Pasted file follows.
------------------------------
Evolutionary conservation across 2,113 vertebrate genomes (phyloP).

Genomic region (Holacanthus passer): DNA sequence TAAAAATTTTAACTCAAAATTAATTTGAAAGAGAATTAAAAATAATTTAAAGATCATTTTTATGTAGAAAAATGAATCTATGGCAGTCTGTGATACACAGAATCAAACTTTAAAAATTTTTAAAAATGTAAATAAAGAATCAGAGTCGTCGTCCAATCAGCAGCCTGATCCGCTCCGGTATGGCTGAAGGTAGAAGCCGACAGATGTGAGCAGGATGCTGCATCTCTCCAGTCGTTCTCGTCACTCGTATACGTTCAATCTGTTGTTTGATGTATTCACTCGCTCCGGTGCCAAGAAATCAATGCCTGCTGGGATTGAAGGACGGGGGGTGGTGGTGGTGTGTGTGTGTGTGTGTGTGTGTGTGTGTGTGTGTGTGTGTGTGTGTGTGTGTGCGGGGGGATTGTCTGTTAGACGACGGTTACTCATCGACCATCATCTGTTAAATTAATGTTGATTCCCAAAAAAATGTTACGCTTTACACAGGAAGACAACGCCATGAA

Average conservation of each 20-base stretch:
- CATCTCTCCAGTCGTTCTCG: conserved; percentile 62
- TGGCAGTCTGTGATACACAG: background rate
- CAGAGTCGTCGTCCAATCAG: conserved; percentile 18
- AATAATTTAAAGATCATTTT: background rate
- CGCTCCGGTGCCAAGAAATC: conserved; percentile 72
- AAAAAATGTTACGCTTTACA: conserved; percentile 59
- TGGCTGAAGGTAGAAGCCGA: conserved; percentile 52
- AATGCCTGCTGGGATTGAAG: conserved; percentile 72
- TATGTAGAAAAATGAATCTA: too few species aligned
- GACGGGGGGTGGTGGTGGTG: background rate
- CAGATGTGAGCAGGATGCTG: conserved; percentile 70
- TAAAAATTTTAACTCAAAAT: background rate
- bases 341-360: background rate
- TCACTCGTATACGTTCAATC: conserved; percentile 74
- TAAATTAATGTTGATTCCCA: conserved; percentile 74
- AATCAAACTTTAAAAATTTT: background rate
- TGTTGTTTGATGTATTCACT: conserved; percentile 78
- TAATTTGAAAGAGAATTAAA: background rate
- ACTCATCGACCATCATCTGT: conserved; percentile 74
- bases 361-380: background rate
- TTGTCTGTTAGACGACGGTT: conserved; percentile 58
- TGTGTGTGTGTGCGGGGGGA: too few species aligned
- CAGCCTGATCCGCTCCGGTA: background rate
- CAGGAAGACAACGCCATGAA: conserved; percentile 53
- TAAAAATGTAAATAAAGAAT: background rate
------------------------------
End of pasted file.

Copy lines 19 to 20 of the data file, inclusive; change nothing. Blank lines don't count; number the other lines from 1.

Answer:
- AATCAAACTTTAAAAATTTT: background rate
- TGTTGTTTGATGTATTCACT: conserved; percentile 78